Land dearth hits FDI
Shortage of land is hindering foreign direct investment (FDI) in the country, Finance Minister AMA Muhith said yesterday.
He also said investors' taking bank loans for setting up power plants may create further credit deficit in the private sector.
“Lots of foreign investors are knocking at the door, but we are not in a position to provide them with land,” he told a two-day IGC South Asia Growth Conference 2012 that began at Sonargaon Hotel in the capital yesterday.
Muhith made the comment at a forum where local and international researchers gathered to discuss ways of overcoming growth barriers in South Asian countries based on research and experience of the western countries that have no scarcity of land.
The conference was jointly organised by the International Growth Centre (IGC) and the Economic Research Group, Dhaka.
Although the country received a record $1.3 billion FDI in 2011-12, it was still poor compared to other countries, Muhith told the conference.
The amount is 24.42 percent higher than that in the previous year. The country received $910.33 million FDI in 2010.
It may be mentioned that FDI gets tax relief in Bangladesh.
Muhith admitted that poor infrastructure and energy crisis are responsible for poor FDI, and said the land issue was becoming very crucial to this end. The government is trying to find a solution to this problem by establishing seven special economic zones.
But that too seems to be a problem.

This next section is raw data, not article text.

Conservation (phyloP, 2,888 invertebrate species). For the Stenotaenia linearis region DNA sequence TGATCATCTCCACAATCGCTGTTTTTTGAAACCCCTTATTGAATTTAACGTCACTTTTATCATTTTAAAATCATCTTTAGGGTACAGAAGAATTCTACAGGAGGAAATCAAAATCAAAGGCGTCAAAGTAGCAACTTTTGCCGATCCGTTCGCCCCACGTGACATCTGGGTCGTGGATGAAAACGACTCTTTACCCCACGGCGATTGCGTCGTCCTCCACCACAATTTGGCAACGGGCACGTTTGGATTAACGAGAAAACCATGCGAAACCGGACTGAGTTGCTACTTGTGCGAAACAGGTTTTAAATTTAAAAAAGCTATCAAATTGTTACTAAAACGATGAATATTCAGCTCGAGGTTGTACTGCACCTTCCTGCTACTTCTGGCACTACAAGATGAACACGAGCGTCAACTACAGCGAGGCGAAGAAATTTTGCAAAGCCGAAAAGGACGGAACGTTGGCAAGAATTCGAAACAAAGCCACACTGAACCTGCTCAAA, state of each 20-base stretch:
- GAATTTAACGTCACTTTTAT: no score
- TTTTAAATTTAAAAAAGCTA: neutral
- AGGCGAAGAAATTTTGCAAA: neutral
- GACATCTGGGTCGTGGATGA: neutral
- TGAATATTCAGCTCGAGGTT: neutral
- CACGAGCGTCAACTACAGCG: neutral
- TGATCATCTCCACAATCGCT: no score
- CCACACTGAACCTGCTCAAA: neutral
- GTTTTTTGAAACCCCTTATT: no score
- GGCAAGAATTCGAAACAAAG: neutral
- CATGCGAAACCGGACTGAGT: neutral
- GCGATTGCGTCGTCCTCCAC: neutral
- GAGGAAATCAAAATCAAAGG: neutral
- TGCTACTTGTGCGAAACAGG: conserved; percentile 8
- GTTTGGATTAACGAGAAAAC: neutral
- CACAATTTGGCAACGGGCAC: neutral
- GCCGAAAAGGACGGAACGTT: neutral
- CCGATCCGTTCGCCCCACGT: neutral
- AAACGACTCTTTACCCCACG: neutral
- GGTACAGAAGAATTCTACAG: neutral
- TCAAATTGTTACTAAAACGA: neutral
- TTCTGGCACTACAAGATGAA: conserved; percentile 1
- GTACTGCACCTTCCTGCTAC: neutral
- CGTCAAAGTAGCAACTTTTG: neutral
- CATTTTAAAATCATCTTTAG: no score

“Hours after the announcement of the setting up of economic zones, prices of land at those sites go up,” said the minister. “Fixing [the price] is not a good proposition.”
Muhith, however, opposed tax relief for foreign investors for an indefinite period. “How long will you provide them with the benefit [tax relief]?”
He also hailed NGOs, especially Grameen Bank and Brac, for their "tremendous contribution" to poverty reduction.
The finance minister said researches help government in policymaking, and added that the readymade garment sector was a research-based industry in Bangladesh.
“High quality researches help policymakers to take decisions," said noted economist Prof Wahiduddin Mahmud. He added the conference would discuss how the South Asian countries could boost their growth banking on research-based knowledge.
On the land issue, Prime Minister Sheikh Hasina's economic affairs adviser Mashiur Rahman said the issue was difficult to solve.
The country needed both arable and industrial land, he said. He noted that the agriculture sector was the net loser here as it was losing land to the industrial sector.
Mark Rosenzweig of Yale University, Prof Tony Venables of Oxford University and Prof Robin Burgess of London School of Economics also spoke on the occasion.